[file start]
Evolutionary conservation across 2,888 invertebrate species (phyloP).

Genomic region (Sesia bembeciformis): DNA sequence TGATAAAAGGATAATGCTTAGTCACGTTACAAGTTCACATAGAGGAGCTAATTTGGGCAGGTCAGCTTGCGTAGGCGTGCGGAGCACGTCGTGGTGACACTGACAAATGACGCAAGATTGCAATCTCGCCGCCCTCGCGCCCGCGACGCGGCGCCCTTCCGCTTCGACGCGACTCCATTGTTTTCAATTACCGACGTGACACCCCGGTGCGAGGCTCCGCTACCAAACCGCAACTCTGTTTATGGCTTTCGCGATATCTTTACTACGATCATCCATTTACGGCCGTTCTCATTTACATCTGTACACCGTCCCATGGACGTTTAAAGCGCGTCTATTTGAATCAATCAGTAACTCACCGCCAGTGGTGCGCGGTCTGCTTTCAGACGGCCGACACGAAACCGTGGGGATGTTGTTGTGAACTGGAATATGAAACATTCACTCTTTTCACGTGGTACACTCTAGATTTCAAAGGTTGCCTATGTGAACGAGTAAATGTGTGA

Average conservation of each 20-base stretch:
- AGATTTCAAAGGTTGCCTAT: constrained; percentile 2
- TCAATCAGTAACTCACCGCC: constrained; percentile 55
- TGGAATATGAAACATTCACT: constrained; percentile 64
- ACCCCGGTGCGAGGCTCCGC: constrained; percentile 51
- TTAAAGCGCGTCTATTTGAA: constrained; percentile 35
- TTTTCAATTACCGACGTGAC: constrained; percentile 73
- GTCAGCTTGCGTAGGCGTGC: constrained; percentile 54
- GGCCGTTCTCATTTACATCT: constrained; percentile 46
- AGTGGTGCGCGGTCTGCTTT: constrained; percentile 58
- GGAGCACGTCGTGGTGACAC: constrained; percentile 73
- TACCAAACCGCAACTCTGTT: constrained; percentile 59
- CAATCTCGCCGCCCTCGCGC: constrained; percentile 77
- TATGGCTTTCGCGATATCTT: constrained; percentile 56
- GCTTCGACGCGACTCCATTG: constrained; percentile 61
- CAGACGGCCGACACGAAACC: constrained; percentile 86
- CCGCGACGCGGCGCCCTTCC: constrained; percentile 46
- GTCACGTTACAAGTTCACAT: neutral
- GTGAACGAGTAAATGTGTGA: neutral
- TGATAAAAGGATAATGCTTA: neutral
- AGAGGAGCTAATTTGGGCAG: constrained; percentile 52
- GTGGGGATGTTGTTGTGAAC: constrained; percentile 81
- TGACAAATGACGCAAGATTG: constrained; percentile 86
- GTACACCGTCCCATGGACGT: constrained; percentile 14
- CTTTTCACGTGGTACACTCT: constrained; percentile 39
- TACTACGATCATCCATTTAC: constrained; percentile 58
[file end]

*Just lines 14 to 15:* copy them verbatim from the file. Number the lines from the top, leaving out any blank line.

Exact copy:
- TACCAAACCGCAACTCTGTT: constrained; percentile 59
- CAATCTCGCCGCCCTCGCGC: constrained; percentile 77